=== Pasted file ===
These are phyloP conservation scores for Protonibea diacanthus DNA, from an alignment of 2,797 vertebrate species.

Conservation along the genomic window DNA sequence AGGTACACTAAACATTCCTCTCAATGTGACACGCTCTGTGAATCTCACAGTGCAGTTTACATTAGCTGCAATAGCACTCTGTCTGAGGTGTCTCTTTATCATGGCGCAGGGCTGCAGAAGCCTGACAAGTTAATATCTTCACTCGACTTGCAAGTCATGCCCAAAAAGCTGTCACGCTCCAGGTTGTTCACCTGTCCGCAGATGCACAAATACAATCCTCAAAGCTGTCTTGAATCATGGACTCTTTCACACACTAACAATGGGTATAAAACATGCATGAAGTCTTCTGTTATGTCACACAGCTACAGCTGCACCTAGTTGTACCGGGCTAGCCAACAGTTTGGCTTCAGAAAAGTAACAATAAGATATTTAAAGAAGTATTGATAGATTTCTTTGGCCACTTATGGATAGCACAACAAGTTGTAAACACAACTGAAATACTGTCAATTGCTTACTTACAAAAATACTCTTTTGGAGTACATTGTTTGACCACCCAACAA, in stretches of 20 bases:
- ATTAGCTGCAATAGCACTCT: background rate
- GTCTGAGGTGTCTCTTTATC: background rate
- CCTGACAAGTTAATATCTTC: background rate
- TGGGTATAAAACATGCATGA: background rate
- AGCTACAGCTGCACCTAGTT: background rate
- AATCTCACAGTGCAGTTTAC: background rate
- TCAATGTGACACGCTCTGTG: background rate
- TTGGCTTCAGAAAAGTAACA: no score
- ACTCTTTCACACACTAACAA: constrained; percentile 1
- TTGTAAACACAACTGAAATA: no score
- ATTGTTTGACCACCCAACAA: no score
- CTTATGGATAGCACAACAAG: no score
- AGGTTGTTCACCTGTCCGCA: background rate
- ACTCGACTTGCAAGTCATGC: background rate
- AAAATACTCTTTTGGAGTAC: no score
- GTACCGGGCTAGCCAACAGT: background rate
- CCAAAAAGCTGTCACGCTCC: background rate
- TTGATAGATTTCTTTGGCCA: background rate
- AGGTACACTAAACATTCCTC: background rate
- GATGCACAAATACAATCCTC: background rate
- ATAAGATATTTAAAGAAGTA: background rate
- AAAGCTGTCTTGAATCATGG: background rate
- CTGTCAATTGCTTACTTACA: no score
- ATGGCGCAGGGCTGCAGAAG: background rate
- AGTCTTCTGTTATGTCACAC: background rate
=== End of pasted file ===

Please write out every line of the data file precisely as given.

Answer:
These are phyloP conservation scores for Protonibea diacanthus DNA, from an alignment of 2,797 vertebrate species.

Conservation along the genomic window DNA sequence AGGTACACTAAACATTCCTCTCAATGTGACACGCTCTGTGAATCTCACAGTGCAGTTTACATTAGCTGCAATAGCACTCTGTCTGAGGTGTCTCTTTATCATGGCGCAGGGCTGCAGAAGCCTGACAAGTTAATATCTTCACTCGACTTGCAAGTCATGCCCAAAAAGCTGTCACGCTCCAGGTTGTTCACCTGTCCGCAGATGCACAAATACAATCCTCAAAGCTGTCTTGAATCATGGACTCTTTCACACACTAACAATGGGTATAAAACATGCATGAAGTCTTCTGTTATGTCACACAGCTACAGCTGCACCTAGTTGTACCGGGCTAGCCAACAGTTTGGCTTCAGAAAAGTAACAATAAGATATTTAAAGAAGTATTGATAGATTTCTTTGGCCACTTATGGATAGCACAACAAGTTGTAAACACAACTGAAATACTGTCAATTGCTTACTTACAAAAATACTCTTTTGGAGTACATTGTTTGACCACCCAACAA, in stretches of 20 bases:
- ATTAGCTGCAATAGCACTCT: background rate
- GTCTGAGGTGTCTCTTTATC: background rate
- CCTGACAAGTTAATATCTTC: background rate
- TGGGTATAAAACATGCATGA: background rate
- AGCTACAGCTGCACCTAGTT: background rate
- AATCTCACAGTGCAGTTTAC: background rate
- TCAATGTGACACGCTCTGTG: background rate
- TTGGCTTCAGAAAAGTAACA: no score
- ACTCTTTCACACACTAACAA: constrained; percentile 1
- TTGTAAACACAACTGAAATA: no score
- ATTGTTTGACCACCCAACAA: no score
- CTTATGGATAGCACAACAAG: no score
- AGGTTGTTCACCTGTCCGCA: background rate
- ACTCGACTTGCAAGTCATGC: background rate
- AAAATACTCTTTTGGAGTAC: no score
- GTACCGGGCTAGCCAACAGT: background rate
- CCAAAAAGCTGTCACGCTCC: background rate
- TTGATAGATTTCTTTGGCCA: background rate
- AGGTACACTAAACATTCCTC: background rate
- GATGCACAAATACAATCCTC: background rate
- ATAAGATATTTAAAGAAGTA: background rate
- AAAGCTGTCTTGAATCATGG: background rate
- CTGTCAATTGCTTACTTACA: no score
- ATGGCGCAGGGCTGCAGAAG: background rate
- AGTCTTCTGTTATGTCACAC: background rate